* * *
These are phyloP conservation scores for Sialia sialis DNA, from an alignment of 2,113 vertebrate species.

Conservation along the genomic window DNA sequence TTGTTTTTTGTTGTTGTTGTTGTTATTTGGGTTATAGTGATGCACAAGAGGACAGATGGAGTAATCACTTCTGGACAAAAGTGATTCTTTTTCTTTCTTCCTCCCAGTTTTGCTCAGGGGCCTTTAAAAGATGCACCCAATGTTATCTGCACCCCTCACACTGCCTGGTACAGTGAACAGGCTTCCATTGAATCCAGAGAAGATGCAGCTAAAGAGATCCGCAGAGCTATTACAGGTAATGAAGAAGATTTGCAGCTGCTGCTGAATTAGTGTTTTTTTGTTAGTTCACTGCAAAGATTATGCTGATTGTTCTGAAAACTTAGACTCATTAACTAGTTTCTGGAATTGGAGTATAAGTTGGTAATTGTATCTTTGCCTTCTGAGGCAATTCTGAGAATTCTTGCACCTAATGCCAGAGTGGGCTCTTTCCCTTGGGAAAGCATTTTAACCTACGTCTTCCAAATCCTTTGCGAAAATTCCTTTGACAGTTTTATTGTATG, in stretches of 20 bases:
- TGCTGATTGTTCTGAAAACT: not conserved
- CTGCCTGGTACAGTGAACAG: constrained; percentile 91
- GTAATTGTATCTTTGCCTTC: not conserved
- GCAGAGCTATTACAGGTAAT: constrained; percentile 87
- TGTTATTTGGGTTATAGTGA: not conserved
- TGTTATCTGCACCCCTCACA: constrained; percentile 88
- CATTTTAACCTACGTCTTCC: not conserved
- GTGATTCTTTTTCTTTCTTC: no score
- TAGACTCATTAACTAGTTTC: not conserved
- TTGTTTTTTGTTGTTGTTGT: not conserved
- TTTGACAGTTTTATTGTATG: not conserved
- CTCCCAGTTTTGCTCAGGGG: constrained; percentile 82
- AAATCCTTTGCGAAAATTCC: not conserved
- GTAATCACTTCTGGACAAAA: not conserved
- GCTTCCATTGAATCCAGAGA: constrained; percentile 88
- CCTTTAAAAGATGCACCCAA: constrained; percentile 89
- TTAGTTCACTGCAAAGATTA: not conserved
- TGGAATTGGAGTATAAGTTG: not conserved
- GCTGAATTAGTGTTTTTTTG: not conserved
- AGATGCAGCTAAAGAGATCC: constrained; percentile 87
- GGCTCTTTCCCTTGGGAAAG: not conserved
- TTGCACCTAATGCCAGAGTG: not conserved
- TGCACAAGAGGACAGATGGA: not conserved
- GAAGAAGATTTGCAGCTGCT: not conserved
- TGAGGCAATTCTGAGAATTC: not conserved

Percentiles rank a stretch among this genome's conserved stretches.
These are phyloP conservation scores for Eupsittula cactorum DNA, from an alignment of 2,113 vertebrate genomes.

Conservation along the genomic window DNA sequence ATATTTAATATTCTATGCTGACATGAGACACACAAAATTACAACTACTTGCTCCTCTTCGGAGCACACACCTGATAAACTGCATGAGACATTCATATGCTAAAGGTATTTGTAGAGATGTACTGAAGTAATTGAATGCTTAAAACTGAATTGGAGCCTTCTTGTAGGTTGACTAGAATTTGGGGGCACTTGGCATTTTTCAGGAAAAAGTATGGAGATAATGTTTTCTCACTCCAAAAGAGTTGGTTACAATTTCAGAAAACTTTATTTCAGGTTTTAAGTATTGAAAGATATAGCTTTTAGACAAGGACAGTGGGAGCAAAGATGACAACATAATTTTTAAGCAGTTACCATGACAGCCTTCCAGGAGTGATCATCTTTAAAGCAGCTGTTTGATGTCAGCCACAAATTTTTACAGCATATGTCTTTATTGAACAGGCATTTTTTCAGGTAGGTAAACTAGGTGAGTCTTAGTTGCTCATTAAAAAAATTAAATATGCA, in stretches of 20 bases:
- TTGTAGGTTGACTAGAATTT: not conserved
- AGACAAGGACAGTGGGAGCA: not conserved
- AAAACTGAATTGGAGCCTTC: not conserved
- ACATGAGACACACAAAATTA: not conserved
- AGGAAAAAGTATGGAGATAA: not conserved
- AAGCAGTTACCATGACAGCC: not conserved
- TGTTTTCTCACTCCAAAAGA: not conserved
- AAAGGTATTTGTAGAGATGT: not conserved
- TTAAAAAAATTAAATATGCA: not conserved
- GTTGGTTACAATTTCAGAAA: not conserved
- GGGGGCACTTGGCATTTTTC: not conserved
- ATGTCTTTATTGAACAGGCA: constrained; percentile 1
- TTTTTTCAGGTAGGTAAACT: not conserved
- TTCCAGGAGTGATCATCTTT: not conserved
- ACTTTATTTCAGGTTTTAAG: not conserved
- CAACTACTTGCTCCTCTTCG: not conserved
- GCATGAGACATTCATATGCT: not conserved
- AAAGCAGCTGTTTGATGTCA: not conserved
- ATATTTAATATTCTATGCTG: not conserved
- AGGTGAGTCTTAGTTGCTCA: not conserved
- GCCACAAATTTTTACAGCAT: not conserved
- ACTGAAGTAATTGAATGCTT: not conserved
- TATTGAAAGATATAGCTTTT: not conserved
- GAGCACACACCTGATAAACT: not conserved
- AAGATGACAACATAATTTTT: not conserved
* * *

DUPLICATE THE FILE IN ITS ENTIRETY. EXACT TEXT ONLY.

These are phyloP conservation scores for Sialia sialis DNA, from an alignment of 2,113 vertebrate species.

Conservation along the genomic window DNA sequence TTGTTTTTTGTTGTTGTTGTTGTTATTTGGGTTATAGTGATGCACAAGAGGACAGATGGAGTAATCACTTCTGGACAAAAGTGATTCTTTTTCTTTCTTCCTCCCAGTTTTGCTCAGGGGCCTTTAAAAGATGCACCCAATGTTATCTGCACCCCTCACACTGCCTGGTACAGTGAACAGGCTTCCATTGAATCCAGAGAAGATGCAGCTAAAGAGATCCGCAGAGCTATTACAGGTAATGAAGAAGATTTGCAGCTGCTGCTGAATTAGTGTTTTTTTGTTAGTTCACTGCAAAGATTATGCTGATTGTTCTGAAAACTTAGACTCATTAACTAGTTTCTGGAATTGGAGTATAAGTTGGTAATTGTATCTTTGCCTTCTGAGGCAATTCTGAGAATTCTTGCACCTAATGCCAGAGTGGGCTCTTTCCCTTGGGAAAGCATTTTAACCTACGTCTTCCAAATCCTTTGCGAAAATTCCTTTGACAGTTTTATTGTATG, in stretches of 20 bases:
- TGCTGATTGTTCTGAAAACT: not conserved
- CTGCCTGGTACAGTGAACAG: constrained; percentile 91
- GTAATTGTATCTTTGCCTTC: not conserved
- GCAGAGCTATTACAGGTAAT: constrained; percentile 87
- TGTTATTTGGGTTATAGTGA: not conserved
- TGTTATCTGCACCCCTCACA: constrained; percentile 88
- CATTTTAACCTACGTCTTCC: not conserved
- GTGATTCTTTTTCTTTCTTC: no score
- TAGACTCATTAACTAGTTTC: not conserved
- TTGTTTTTTGTTGTTGTTGT: not conserved
- TTTGACAGTTTTATTGTATG: not conserved
- CTCCCAGTTTTGCTCAGGGG: constrained; percentile 82
- AAATCCTTTGCGAAAATTCC: not conserved
- GTAATCACTTCTGGACAAAA: not conserved
- GCTTCCATTGAATCCAGAGA: constrained; percentile 88
- CCTTTAAAAGATGCACCCAA: constrained; percentile 89
- TTAGTTCACTGCAAAGATTA: not conserved
- TGGAATTGGAGTATAAGTTG: not conserved
- GCTGAATTAGTGTTTTTTTG: not conserved
- AGATGCAGCTAAAGAGATCC: constrained; percentile 87
- GGCTCTTTCCCTTGGGAAAG: not conserved
- TTGCACCTAATGCCAGAGTG: not conserved
- TGCACAAGAGGACAGATGGA: not conserved
- GAAGAAGATTTGCAGCTGCT: not conserved
- TGAGGCAATTCTGAGAATTC: not conserved

Percentiles rank a stretch among this genome's conserved stretches.
These are phyloP conservation scores for Eupsittula cactorum DNA, from an alignment of 2,113 vertebrate genomes.

Conservation along the genomic window DNA sequence ATATTTAATATTCTATGCTGACATGAGACACACAAAATTACAACTACTTGCTCCTCTTCGGAGCACACACCTGATAAACTGCATGAGACATTCATATGCTAAAGGTATTTGTAGAGATGTACTGAAGTAATTGAATGCTTAAAACTGAATTGGAGCCTTCTTGTAGGTTGACTAGAATTTGGGGGCACTTGGCATTTTTCAGGAAAAAGTATGGAGATAATGTTTTCTCACTCCAAAAGAGTTGGTTACAATTTCAGAAAACTTTATTTCAGGTTTTAAGTATTGAAAGATATAGCTTTTAGACAAGGACAGTGGGAGCAAAGATGACAACATAATTTTTAAGCAGTTACCATGACAGCCTTCCAGGAGTGATCATCTTTAAAGCAGCTGTTTGATGTCAGCCACAAATTTTTACAGCATATGTCTTTATTGAACAGGCATTTTTTCAGGTAGGTAAACTAGGTGAGTCTTAGTTGCTCATTAAAAAAATTAAATATGCA, in stretches of 20 bases:
- TTGTAGGTTGACTAGAATTT: not conserved
- AGACAAGGACAGTGGGAGCA: not conserved
- AAAACTGAATTGGAGCCTTC: not conserved
- ACATGAGACACACAAAATTA: not conserved
- AGGAAAAAGTATGGAGATAA: not conserved
- AAGCAGTTACCATGACAGCC: not conserved
- TGTTTTCTCACTCCAAAAGA: not conserved
- AAAGGTATTTGTAGAGATGT: not conserved
- TTAAAAAAATTAAATATGCA: not conserved
- GTTGGTTACAATTTCAGAAA: not conserved
- GGGGGCACTTGGCATTTTTC: not conserved
- ATGTCTTTATTGAACAGGCA: constrained; percentile 1
- TTTTTTCAGGTAGGTAAACT: not conserved
- TTCCAGGAGTGATCATCTTT: not conserved
- ACTTTATTTCAGGTTTTAAG: not conserved
- CAACTACTTGCTCCTCTTCG: not conserved
- GCATGAGACATTCATATGCT: not conserved
- AAAGCAGCTGTTTGATGTCA: not conserved
- ATATTTAATATTCTATGCTG: not conserved
- AGGTGAGTCTTAGTTGCTCA: not conserved
- GCCACAAATTTTTACAGCAT: not conserved
- ACTGAAGTAATTGAATGCTT: not conserved
- TATTGAAAGATATAGCTTTT: not conserved
- GAGCACACACCTGATAAACT: not conserved
- AAGATGACAACATAATTTTT: not conserved